Reviewed by Joy Parris: Partially inspired by German writer Wolfgang Kohlhaase’s short story Erfindung einer Sprache (Invention of a Language), PERSIAN LESSONS tells an incredibly suspenseful story about the creativity and bravery one man utilized to survive the Holocaust. Directed by Vadim Perelman Persian Lessons is a beautifully crafted film with layers of depth throughout and each character engaging from the opening sequence.
Gilles (Nahuel Pérez Biscayart) is arrested by SS soldiers alongside other Jews and sent to a camp in Germany. The men are desperate and hungry, a fellow passenger in need of food asks Gilles if he has food-he does, just half a sandwich. He is offered a book in exchange for the sandwich at first reluctant to do so but his fellow passenger insists that it’s a classic Persian book of tales. Gilles opens the book and asks the meaning of some words on the front page. He is told it means father and the other is Reza the son. Immediately after this Exchange, the men are shuffled off the truck to be executed. Gilles pretends to fall and plays dead. He is pulled aside by one of the German soldiers ready to shoot him. He yells he is not Jewish he is Persian and shows them his book. He is stopped from being killed because Commander Koch(Lars Eidinger) is looking for a Persian to teach him Farsi.
Though some of the guards are suspicious of his claim he is hauled off to the Camp. This unseaming miracle may have saved his life but the real terror begins when he finds out he has to teach Commander Koch 40 forty words a day in a language he does not know. One can feel Gilles’s terrifying ordeal as he struggles to come up with words every waking moment.
In Persian Lessons, every frame matters, and for me, it is one of the most riveting films I’ve seen this year. Watching Gilles navigate his charade is tense and scary knowing at any moment his life is at risk as he attempts to create a whole new language. Some of the guards are jealous, especially Max(played by Jonas Nay ) who is determined to uncover his lie and get him killed. He allows Gilles to leave the camp to take out the trash thinking he will escape for his freedom. The perfect reason to hunt him down and finally execute him. To his surprise, Gilles returns to the camp, some might say to a fate worse than death. In a situation where every moment of your life is a ticking time bomb Gilles’s tenacity to survive is a testament to the human will to survive.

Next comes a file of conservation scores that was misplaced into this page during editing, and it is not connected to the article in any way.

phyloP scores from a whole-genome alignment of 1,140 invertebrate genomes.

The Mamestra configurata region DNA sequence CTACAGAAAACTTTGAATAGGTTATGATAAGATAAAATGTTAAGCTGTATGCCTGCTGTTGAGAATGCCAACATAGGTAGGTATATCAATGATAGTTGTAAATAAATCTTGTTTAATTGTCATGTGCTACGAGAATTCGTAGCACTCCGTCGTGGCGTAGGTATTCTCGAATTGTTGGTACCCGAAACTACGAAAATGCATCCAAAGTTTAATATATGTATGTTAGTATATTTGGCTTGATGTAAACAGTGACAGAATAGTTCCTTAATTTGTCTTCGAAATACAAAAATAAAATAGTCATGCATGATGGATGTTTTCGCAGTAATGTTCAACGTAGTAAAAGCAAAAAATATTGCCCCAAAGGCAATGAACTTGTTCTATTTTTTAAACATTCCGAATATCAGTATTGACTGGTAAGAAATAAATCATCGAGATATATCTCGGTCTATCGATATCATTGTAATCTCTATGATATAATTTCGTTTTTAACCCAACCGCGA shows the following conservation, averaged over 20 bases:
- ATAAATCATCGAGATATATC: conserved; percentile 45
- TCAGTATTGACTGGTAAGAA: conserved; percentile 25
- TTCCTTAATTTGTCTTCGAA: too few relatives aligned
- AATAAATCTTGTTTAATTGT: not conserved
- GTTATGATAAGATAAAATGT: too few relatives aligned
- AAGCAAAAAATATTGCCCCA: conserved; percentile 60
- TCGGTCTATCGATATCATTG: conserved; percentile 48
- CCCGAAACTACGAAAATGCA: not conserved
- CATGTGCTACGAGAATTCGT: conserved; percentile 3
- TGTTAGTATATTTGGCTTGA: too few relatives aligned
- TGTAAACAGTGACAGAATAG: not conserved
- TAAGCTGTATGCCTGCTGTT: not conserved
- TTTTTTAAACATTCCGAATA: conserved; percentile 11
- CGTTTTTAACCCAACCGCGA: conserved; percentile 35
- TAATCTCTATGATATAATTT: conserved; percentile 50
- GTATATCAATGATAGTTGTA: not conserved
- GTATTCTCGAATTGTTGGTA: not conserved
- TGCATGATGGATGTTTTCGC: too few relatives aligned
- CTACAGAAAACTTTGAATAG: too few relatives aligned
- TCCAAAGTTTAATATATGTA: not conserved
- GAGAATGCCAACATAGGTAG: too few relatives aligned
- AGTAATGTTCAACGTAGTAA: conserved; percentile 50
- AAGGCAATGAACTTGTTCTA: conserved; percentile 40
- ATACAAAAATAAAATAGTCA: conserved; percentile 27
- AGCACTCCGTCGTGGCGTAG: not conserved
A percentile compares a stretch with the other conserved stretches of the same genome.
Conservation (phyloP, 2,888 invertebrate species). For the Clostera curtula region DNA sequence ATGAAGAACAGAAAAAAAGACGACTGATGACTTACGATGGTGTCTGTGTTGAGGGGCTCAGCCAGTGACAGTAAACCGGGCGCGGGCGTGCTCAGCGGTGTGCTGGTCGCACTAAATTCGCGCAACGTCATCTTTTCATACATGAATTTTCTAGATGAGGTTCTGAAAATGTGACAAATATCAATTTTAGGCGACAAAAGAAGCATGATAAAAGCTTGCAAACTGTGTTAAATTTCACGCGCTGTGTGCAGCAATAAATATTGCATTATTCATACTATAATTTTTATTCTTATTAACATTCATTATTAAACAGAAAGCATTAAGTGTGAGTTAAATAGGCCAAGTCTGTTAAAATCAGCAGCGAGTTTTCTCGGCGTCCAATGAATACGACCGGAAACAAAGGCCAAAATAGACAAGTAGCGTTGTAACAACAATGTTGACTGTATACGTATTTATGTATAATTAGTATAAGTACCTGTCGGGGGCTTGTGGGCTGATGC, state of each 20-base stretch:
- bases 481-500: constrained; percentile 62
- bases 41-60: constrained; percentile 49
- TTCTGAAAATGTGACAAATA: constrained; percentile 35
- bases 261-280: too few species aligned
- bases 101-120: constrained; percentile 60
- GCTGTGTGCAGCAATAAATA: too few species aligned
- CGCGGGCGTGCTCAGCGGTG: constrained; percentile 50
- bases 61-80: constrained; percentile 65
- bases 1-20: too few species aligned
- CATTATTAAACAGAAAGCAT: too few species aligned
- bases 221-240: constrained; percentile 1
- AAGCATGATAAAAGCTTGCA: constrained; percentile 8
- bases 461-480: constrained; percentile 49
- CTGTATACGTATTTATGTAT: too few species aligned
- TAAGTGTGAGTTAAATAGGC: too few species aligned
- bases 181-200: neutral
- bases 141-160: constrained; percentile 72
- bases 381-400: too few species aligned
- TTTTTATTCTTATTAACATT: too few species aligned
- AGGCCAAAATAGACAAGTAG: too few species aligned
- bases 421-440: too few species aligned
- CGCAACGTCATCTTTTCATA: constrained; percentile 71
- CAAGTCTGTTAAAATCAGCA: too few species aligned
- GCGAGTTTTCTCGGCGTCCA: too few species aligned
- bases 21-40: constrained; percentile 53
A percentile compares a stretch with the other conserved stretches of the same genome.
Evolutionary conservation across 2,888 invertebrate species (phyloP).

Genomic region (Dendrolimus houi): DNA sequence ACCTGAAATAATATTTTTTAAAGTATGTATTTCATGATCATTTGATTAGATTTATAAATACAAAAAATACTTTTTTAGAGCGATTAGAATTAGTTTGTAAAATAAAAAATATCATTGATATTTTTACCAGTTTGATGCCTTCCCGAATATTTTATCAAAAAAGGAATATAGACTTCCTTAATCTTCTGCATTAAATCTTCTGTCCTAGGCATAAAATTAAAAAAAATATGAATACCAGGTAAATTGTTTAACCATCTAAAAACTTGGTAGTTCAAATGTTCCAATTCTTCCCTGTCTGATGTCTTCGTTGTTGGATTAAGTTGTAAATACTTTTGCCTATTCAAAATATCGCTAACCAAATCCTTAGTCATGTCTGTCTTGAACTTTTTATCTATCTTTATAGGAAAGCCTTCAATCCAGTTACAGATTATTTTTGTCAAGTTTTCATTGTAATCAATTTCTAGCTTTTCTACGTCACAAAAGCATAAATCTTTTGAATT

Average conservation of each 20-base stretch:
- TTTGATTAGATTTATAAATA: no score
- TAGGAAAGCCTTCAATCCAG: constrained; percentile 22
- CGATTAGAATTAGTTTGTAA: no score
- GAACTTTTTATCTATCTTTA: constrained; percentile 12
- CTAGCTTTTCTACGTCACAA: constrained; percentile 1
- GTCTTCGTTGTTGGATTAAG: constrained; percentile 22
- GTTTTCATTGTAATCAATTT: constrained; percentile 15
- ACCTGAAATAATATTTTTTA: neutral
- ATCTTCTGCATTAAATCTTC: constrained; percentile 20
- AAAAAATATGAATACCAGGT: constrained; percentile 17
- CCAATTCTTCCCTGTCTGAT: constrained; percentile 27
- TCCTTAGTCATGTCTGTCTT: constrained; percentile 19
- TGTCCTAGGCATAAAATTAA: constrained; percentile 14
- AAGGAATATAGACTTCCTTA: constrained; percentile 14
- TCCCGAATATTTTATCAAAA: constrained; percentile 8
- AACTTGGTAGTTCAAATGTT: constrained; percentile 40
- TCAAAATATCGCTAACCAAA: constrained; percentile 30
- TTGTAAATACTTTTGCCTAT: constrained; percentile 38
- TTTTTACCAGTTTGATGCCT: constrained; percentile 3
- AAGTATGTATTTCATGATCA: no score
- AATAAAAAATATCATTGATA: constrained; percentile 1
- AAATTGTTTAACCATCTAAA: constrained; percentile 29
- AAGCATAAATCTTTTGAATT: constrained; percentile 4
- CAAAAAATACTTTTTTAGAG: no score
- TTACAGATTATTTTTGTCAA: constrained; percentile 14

The interaction between Giiles and Commander Koch is riveting to watch filled with tension as the Commander’s suspicions deepen. You might find yourself holding tight to your seat not knowing what mistake will unravel Gilles’s deception. Those scenes are brilliantly shot as we feel his fear and sense his courage to survive, in a nightmare that might not end.
The Commander’s manipulation of the system to keep Gilles close so he can continue his lessons and pursue his dreams is a glimpse into the human psychological mindset of one who kills so easily but has tender dreams of hope. The interaction of Nahuel Perez Biscayart and Lars Eidinger in their respective roles is one of the most intriguing combinations as they build a relationship each with their agenda one of survival and one who dreams of opening a restaurant after the war.
With these consummate actors each word and each look matters and so much is said and not said between the made-up language one is left speechless. This is a film that everyone should watch not just for the courageous journey of Gilles but as a reminder of the horrible atrocities humans can inflict on each other. And we still see today, how evil continues to invade the soul of man. Let’s ask ourselves how to stop such madness and not return to such horrific times.
I applaud director Vadim Perelman for his bravery in giving us a film that is provoking, painful at times difficult to watch but so needed now more than ever.
Note: Further, the fabricated version of Farsi spoken by Biscayart was invented by a Russian philologist who used the actual names of documented Holocaust victims as a basis for the film’s vocabulary.
- Directed by Vadim Perelman
- Starring Nahuel Perez Biscayart, Lars Eidinger Jonas Nay, Leonie Benesch, Alexander Beyer, Luisa-Celine Gaffron
- Screenplay by Ilya Zofin
- Story by Wolfgang Kohlhaase